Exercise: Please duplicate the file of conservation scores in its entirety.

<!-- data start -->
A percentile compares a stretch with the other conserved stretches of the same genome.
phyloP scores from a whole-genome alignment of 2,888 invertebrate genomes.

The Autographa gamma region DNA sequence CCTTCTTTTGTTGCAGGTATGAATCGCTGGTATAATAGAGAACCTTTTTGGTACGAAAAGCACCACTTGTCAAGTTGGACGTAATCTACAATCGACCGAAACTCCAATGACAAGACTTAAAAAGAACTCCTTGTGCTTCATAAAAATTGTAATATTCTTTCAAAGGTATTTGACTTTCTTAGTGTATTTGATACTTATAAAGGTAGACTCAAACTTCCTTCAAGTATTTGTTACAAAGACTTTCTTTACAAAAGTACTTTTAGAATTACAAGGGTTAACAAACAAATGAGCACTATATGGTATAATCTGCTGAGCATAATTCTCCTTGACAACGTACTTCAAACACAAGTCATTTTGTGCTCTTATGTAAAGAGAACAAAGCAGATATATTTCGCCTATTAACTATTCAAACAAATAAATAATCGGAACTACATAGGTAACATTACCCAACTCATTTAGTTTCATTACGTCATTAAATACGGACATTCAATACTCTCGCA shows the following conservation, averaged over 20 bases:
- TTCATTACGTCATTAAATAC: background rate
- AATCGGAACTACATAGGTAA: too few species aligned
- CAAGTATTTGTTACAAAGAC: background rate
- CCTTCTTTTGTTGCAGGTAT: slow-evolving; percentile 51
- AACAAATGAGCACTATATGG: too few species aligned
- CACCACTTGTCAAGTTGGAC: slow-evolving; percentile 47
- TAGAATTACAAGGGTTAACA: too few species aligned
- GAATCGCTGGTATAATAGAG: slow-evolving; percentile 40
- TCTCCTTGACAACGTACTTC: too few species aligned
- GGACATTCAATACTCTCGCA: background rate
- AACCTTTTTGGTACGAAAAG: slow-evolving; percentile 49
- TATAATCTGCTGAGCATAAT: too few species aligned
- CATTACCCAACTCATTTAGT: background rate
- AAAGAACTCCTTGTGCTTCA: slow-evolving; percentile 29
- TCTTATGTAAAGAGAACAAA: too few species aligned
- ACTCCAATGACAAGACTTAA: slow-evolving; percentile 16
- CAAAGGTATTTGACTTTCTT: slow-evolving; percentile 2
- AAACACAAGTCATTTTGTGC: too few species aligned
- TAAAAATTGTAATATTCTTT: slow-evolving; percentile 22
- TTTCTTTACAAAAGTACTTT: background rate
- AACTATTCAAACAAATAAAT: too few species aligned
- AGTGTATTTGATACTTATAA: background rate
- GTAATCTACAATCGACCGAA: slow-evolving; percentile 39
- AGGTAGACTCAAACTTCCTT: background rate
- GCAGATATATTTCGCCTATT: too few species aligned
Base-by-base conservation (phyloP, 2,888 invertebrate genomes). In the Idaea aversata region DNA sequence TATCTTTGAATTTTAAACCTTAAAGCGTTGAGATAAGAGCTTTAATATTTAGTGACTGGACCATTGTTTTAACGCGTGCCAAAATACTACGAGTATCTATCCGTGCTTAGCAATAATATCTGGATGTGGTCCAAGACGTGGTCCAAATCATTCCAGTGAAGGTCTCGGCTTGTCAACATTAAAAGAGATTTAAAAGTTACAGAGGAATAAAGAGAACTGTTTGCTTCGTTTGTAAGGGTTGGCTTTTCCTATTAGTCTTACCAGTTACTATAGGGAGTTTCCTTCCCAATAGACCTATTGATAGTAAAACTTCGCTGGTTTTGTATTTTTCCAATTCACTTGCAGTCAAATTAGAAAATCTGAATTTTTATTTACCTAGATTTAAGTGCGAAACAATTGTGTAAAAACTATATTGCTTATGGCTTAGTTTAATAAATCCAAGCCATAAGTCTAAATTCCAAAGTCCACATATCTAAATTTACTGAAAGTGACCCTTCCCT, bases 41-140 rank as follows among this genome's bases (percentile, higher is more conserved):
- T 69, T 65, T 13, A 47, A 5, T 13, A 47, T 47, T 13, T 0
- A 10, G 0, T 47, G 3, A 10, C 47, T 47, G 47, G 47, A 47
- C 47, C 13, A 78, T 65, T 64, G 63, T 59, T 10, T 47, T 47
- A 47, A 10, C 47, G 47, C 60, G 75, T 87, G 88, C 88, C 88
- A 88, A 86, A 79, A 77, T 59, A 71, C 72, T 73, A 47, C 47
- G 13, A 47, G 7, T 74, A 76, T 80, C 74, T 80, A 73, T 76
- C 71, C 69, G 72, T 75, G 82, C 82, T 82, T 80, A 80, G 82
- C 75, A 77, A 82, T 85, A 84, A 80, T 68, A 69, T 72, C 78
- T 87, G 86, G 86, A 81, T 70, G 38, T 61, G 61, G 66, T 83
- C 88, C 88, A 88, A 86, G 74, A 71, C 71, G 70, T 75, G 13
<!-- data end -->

A percentile compares a stretch with the other conserved stretches of the same genome.
phyloP scores from a whole-genome alignment of 2,888 invertebrate genomes.

The Autographa gamma region DNA sequence CCTTCTTTTGTTGCAGGTATGAATCGCTGGTATAATAGAGAACCTTTTTGGTACGAAAAGCACCACTTGTCAAGTTGGACGTAATCTACAATCGACCGAAACTCCAATGACAAGACTTAAAAAGAACTCCTTGTGCTTCATAAAAATTGTAATATTCTTTCAAAGGTATTTGACTTTCTTAGTGTATTTGATACTTATAAAGGTAGACTCAAACTTCCTTCAAGTATTTGTTACAAAGACTTTCTTTACAAAAGTACTTTTAGAATTACAAGGGTTAACAAACAAATGAGCACTATATGGTATAATCTGCTGAGCATAATTCTCCTTGACAACGTACTTCAAACACAAGTCATTTTGTGCTCTTATGTAAAGAGAACAAAGCAGATATATTTCGCCTATTAACTATTCAAACAAATAAATAATCGGAACTACATAGGTAACATTACCCAACTCATTTAGTTTCATTACGTCATTAAATACGGACATTCAATACTCTCGCA shows the following conservation, averaged over 20 bases:
- TTCATTACGTCATTAAATAC: background rate
- AATCGGAACTACATAGGTAA: too few species aligned
- CAAGTATTTGTTACAAAGAC: background rate
- CCTTCTTTTGTTGCAGGTAT: slow-evolving; percentile 51
- AACAAATGAGCACTATATGG: too few species aligned
- CACCACTTGTCAAGTTGGAC: slow-evolving; percentile 47
- TAGAATTACAAGGGTTAACA: too few species aligned
- GAATCGCTGGTATAATAGAG: slow-evolving; percentile 40
- TCTCCTTGACAACGTACTTC: too few species aligned
- GGACATTCAATACTCTCGCA: background rate
- AACCTTTTTGGTACGAAAAG: slow-evolving; percentile 49
- TATAATCTGCTGAGCATAAT: too few species aligned
- CATTACCCAACTCATTTAGT: background rate
- AAAGAACTCCTTGTGCTTCA: slow-evolving; percentile 29
- TCTTATGTAAAGAGAACAAA: too few species aligned
- ACTCCAATGACAAGACTTAA: slow-evolving; percentile 16
- CAAAGGTATTTGACTTTCTT: slow-evolving; percentile 2
- AAACACAAGTCATTTTGTGC: too few species aligned
- TAAAAATTGTAATATTCTTT: slow-evolving; percentile 22
- TTTCTTTACAAAAGTACTTT: background rate
- AACTATTCAAACAAATAAAT: too few species aligned
- AGTGTATTTGATACTTATAA: background rate
- GTAATCTACAATCGACCGAA: slow-evolving; percentile 39
- AGGTAGACTCAAACTTCCTT: background rate
- GCAGATATATTTCGCCTATT: too few species aligned
Base-by-base conservation (phyloP, 2,888 invertebrate genomes). In the Idaea aversata region DNA sequence TATCTTTGAATTTTAAACCTTAAAGCGTTGAGATAAGAGCTTTAATATTTAGTGACTGGACCATTGTTTTAACGCGTGCCAAAATACTACGAGTATCTATCCGTGCTTAGCAATAATATCTGGATGTGGTCCAAGACGTGGTCCAAATCATTCCAGTGAAGGTCTCGGCTTGTCAACATTAAAAGAGATTTAAAAGTTACAGAGGAATAAAGAGAACTGTTTGCTTCGTTTGTAAGGGTTGGCTTTTCCTATTAGTCTTACCAGTTACTATAGGGAGTTTCCTTCCCAATAGACCTATTGATAGTAAAACTTCGCTGGTTTTGTATTTTTCCAATTCACTTGCAGTCAAATTAGAAAATCTGAATTTTTATTTACCTAGATTTAAGTGCGAAACAATTGTGTAAAAACTATATTGCTTATGGCTTAGTTTAATAAATCCAAGCCATAAGTCTAAATTCCAAAGTCCACATATCTAAATTTACTGAAAGTGACCCTTCCCT, bases 41-140 rank as follows among this genome's bases (percentile, higher is more conserved):
- T 69, T 65, T 13, A 47, A 5, T 13, A 47, T 47, T 13, T 0
- A 10, G 0, T 47, G 3, A 10, C 47, T 47, G 47, G 47, A 47
- C 47, C 13, A 78, T 65, T 64, G 63, T 59, T 10, T 47, T 47
- A 47, A 10, C 47, G 47, C 60, G 75, T 87, G 88, C 88, C 88
- A 88, A 86, A 79, A 77, T 59, A 71, C 72, T 73, A 47, C 47
- G 13, A 47, G 7, T 74, A 76, T 80, C 74, T 80, A 73, T 76
- C 71, C 69, G 72, T 75, G 82, C 82, T 82, T 80, A 80, G 82
- C 75, A 77, A 82, T 85, A 84, A 80, T 68, A 69, T 72, C 78
- T 87, G 86, G 86, A 81, T 70, G 38, T 61, G 61, G 66, T 83
- C 88, C 88, A 88, A 86, G 74, A 71, C 71, G 70, T 75, G 13